DWFI’s network of eddy covariance flux towers across the central U.S. is starting to provide valuable data. The Parallel 41 Flux Network measures evapotranspiration (ET= total plant evaporation and transpiration into the atmosphere), which is a key measurement for determining a plant’s unique daily water needs. ET data helps growers precisely apply the amount of water a plant needs, when it needs it, to achieve the best possible yields. While ET can be difficult to measure directly, it is effective for assessing water budgets, water productivity, plant stress and drought.
Eddy covariance flux towers are the most accurate method of measuring ET. They do so by measuring the movement and speed of eddies, or three-dimensional circular patterns, to determine movement of water vapor and other gasses. The variance in this movement and the composition of the air helps measure ET more exactly.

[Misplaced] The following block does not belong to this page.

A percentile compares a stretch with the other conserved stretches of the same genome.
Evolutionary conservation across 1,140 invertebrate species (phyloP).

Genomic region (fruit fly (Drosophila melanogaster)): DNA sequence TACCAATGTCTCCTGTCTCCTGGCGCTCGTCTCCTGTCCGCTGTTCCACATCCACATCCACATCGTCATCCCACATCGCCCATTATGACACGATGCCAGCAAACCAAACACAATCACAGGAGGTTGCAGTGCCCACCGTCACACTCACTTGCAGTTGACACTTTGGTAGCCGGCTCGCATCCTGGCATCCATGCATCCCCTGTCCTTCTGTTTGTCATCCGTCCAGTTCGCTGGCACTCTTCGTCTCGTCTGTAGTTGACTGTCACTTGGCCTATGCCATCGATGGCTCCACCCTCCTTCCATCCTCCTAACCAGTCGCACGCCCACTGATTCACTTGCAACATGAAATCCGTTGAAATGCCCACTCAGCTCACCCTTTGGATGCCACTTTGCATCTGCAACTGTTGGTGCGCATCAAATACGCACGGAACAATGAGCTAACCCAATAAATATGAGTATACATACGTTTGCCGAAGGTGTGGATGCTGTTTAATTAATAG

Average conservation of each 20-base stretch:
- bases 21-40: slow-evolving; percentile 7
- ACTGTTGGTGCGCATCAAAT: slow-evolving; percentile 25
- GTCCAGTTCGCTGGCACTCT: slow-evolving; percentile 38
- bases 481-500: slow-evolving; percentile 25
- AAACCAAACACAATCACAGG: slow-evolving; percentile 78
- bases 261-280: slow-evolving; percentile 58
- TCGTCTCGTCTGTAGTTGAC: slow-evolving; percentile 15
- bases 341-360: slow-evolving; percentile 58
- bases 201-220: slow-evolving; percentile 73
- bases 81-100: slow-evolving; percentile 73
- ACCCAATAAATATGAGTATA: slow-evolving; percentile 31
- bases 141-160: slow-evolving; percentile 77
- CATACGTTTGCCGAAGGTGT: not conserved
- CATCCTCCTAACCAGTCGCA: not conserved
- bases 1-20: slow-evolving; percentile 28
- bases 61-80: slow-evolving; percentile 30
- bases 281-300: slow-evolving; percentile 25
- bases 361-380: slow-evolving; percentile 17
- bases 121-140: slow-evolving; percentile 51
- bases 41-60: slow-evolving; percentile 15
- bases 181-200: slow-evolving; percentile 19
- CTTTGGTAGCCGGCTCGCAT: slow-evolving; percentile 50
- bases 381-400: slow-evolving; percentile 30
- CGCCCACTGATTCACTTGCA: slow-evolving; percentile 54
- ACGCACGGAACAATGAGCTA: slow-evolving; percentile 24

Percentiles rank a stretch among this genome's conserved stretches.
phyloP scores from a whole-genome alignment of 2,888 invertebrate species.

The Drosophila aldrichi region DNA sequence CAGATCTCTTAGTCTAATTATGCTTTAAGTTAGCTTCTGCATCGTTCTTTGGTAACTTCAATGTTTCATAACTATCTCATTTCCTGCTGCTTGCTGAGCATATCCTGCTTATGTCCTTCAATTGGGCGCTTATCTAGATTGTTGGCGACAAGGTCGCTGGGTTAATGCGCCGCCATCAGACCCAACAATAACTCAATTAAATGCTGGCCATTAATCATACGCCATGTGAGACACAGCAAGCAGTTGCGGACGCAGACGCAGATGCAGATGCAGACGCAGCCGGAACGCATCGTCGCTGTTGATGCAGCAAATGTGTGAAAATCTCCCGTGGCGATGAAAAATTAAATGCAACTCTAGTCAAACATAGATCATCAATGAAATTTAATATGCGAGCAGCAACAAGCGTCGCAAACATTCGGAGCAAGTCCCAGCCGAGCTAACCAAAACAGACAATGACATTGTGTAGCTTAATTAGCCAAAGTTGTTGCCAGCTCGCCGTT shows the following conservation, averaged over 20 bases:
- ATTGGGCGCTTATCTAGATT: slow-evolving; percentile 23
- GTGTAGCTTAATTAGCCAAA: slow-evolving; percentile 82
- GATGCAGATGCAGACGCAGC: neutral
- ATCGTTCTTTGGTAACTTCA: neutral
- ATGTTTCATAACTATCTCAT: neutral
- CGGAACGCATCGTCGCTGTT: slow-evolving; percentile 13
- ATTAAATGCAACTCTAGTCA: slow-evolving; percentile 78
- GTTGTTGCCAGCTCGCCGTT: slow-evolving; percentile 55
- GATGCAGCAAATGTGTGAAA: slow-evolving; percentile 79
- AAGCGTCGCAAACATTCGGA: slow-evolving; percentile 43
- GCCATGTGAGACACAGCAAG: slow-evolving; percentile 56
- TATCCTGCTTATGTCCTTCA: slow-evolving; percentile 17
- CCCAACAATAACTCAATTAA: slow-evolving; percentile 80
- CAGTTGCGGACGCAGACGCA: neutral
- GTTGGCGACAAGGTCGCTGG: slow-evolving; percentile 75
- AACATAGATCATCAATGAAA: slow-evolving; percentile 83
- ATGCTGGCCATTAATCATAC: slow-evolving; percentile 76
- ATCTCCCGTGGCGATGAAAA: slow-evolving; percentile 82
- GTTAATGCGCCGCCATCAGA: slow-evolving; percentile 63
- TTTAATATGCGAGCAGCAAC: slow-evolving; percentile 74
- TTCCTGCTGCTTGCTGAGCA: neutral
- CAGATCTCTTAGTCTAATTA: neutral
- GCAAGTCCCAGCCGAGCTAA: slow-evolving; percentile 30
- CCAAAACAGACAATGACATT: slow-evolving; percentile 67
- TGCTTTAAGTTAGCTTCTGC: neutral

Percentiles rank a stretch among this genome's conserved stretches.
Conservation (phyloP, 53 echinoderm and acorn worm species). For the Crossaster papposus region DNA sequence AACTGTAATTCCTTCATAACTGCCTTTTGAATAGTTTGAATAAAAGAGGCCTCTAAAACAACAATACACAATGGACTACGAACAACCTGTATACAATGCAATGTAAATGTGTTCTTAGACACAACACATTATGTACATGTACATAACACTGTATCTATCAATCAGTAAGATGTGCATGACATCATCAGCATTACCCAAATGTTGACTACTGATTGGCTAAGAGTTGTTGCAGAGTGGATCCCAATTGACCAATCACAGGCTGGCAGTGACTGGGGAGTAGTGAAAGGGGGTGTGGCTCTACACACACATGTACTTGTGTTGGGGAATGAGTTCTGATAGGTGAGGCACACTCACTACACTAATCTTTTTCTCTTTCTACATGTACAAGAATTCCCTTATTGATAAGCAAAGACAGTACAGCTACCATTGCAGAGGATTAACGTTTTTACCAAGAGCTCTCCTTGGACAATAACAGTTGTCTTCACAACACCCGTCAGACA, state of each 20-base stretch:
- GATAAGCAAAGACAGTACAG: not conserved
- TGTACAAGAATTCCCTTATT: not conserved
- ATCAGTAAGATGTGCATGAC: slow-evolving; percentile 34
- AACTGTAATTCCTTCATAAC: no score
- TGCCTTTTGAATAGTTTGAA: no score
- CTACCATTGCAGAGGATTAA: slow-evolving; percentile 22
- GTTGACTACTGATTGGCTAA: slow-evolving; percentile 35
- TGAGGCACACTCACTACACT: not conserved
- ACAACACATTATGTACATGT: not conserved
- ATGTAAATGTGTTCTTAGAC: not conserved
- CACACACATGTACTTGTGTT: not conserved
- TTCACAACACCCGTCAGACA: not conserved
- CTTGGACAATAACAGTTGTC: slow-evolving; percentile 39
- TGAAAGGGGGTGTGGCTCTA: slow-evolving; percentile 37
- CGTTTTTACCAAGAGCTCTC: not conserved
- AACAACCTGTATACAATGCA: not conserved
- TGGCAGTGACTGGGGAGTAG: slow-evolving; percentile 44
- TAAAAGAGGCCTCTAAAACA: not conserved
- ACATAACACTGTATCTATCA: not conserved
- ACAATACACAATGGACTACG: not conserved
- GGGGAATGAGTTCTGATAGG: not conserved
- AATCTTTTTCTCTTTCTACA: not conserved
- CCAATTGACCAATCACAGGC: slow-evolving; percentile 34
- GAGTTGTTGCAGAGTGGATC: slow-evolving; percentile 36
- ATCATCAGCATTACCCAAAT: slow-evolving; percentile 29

The Parallel 41 Flux Network is situated to represent different climate conditions and crop types. With support from the Irrigation Innovation Consortium (IIC) and LI-COR Biosciences, six of the existing flux towers have been upgraded in the past year using new software, which provides data in real time, greatly enhancing the utility of the network.
Daily ET measurements from these flux towers are freely available to farmers, NRD managers, scientists and others through the Parallel 41 website. The real-time data can help these stakeholders better control water usage for maximum productivity.